Natural Power Offices

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Project Data
Project Type Commerical
Location Forrest Estate, Dalry, Castle Douglas, DG7 3XS
Client Forrest Estates
Date Completed 2001
Project Value £320,000
Architect Neil Sutherland Architects LLP
Main Contractor Colin Bosworth and Carpenter Oak and Woodland
Specialist Consultant Carpenter Oak and Woodland
Gross Internal Floor Area 360 sq. m
Structural Engineer AF Cruden Associates

The Forrest Estate in Galloway is one of the largest private woodlands in Scotland. It is owned by Fred Olsen Limited, also the proprietor of the Natural Power Company. In 1999 the Estate commissioned an architect to build a comfortable, healthy and bright office space of around 360 sq. m. for Natural Power, located on the Forrest Estate. The facility was to accommodate up to 18 workers, and be based on a hot desking design for complete flexibility. In developing the office building, the company aimed to use timber sourced from the Estate, meeting the company’s objectives for the diversification and expansion of its operations. Timber was cut using a portable sawmill and air-dried on location for around 16 weeks before construction started.

The client had a total commitment to meeting its aims for sustainable design and was very knowledgeable about sustainable features. The architect Neil Sutherland was selected for his experience in designing in timber and his ‘Norwegian’ style approach to producing simple but elegant designs. Neil Sutherland has been particularly concerned with developing an appropriately robust, versatile and sustainable modern building tradition for the Highlands and rural Scotland, and already had experience of incorporating a number of sustainable design elements. These included the elimination of chemical treatments through appropriate materials selection and designs; use of local timber and earth sheltered features including retaining walls and grass roofs; and reduced energy use both in terms of embodied energy and life-time energy use. But the office for Natural Power was Sutherland’s first office design.

Both client and tenant were directly involved in renewable energy systems. For the Forrest Estate, early investment in hydropower schemes (in 1983) was followed by diversification into continuous cover commercial forest management and using land to grow native timber species instead of raising livestock. Forrest Estates had a commercial rationale for using building materials grown on their own estate. The ‘organic’ nature of the building was also consistent with the ethos of other local businesses, which included an organic farm.

For Natural Power, the building provided an identifiable company image for a business promoting renewables. One of the aims of the building was that it should show that renewables have sound business sense, costing little more to use and bringing long-term cost benefits.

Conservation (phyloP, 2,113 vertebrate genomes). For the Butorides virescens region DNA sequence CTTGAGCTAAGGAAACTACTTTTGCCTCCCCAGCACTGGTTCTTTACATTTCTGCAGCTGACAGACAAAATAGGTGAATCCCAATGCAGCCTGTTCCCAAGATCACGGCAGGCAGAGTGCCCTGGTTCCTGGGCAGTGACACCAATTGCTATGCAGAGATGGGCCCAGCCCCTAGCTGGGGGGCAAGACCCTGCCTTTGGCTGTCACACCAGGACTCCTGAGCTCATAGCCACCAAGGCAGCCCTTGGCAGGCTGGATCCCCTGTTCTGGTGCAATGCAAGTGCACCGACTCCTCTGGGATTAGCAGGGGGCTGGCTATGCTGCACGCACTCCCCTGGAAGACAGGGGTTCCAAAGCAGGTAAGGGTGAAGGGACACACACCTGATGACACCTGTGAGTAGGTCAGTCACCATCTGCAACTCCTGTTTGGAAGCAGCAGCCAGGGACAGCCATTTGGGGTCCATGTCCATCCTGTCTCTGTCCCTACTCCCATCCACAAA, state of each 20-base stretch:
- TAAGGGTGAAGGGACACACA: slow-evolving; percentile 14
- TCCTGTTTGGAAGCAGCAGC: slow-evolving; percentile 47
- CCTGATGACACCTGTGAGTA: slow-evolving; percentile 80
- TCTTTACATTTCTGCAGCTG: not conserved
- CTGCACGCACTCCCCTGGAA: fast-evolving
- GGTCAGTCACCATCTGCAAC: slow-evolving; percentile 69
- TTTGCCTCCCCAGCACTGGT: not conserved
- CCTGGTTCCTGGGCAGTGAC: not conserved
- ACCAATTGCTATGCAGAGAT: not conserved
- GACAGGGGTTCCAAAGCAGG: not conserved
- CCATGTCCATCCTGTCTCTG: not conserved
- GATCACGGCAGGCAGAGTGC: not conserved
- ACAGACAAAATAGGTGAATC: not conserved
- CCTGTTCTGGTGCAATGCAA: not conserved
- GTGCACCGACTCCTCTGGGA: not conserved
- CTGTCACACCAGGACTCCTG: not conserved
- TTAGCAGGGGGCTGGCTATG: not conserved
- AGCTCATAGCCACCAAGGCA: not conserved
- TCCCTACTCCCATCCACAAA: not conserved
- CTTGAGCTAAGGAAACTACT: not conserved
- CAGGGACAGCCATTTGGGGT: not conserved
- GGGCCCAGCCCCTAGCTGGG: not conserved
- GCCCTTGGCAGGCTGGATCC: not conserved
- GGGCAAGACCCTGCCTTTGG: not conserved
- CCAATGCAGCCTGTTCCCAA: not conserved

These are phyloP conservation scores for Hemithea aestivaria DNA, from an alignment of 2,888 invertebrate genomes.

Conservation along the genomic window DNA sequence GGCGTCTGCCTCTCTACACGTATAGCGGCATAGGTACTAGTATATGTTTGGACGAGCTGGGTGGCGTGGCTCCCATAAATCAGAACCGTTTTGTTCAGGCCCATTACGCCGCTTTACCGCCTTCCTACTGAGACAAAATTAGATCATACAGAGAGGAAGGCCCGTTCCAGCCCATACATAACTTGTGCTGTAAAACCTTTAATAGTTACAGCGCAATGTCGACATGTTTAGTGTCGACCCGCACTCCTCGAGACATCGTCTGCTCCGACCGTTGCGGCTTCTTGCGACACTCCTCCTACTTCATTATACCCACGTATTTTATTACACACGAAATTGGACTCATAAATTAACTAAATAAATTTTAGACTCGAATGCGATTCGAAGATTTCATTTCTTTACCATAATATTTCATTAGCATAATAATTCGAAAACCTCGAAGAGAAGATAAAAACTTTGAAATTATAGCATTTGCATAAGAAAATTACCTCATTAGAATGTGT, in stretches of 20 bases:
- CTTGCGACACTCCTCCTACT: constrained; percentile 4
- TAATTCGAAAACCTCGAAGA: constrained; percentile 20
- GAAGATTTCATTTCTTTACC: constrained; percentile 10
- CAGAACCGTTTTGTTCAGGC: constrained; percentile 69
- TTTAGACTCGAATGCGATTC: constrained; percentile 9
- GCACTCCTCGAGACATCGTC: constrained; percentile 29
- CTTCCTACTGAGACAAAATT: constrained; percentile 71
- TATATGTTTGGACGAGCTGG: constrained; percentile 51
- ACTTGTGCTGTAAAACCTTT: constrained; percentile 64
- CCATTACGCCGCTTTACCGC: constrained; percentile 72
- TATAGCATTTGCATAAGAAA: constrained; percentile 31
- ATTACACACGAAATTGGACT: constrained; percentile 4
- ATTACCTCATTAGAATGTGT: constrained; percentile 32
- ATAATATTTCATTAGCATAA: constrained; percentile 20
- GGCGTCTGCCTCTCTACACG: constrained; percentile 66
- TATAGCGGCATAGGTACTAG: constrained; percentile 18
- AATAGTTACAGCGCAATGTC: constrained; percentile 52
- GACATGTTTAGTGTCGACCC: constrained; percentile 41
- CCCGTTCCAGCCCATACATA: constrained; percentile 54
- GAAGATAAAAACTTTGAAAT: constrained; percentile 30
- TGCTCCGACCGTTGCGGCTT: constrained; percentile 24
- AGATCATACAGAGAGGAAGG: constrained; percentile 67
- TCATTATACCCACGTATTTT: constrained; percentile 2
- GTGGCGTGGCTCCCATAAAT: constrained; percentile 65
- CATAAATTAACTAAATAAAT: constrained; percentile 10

The project was managed by the chartered surveyor, who acted on behalf of the client. The frame was built and erected by Carpenter Oak and Woodland Limited, a timber frame specialist. Other materials were sourced by the architect. A local builder provided the labour required.

All timber, with minor exceptions, was sourced in Scotland – with two thirds coming from the Forrest Estate.
• Large section heartwood Douglas Fir for principal timber frame with
exposed post and trusses
• European Larch for soleplates and counter battens
• Green Oak for exposed balcony and escape stair (60 minutes structural
integrity for fire)
• Less durable Norway Spruce was used for floor joists and framing
• The staircase was locally fabricated using Oak and Sycamore
• Scottish Sycamore and other Scottish hardwoods were used for other
internal finishes
• Appropriate timbers were also used to avoid the use of chemicals

Sawmill waste was used for path materials and mulch. Locally quarried stone was used for the car park base. Recycled materials were used such as Warmcell insulation. The 150mm turf for the roof was stripped from the site and the adjacent hill. Ground water from taken from a nearby bore hole, and drainage was to a septic tank.

Dumfries and Galloway Council was very supportive of the sustainable approach being taken by Forrest Estates. They liked the modernity of the design, that it was consistent with their image as ‘The Natural Place’ and that it would bring new jobs into the area, some of which were high-value. Their main concern about the building was that it could become a ‘stranded asset’ should Natural Power move out.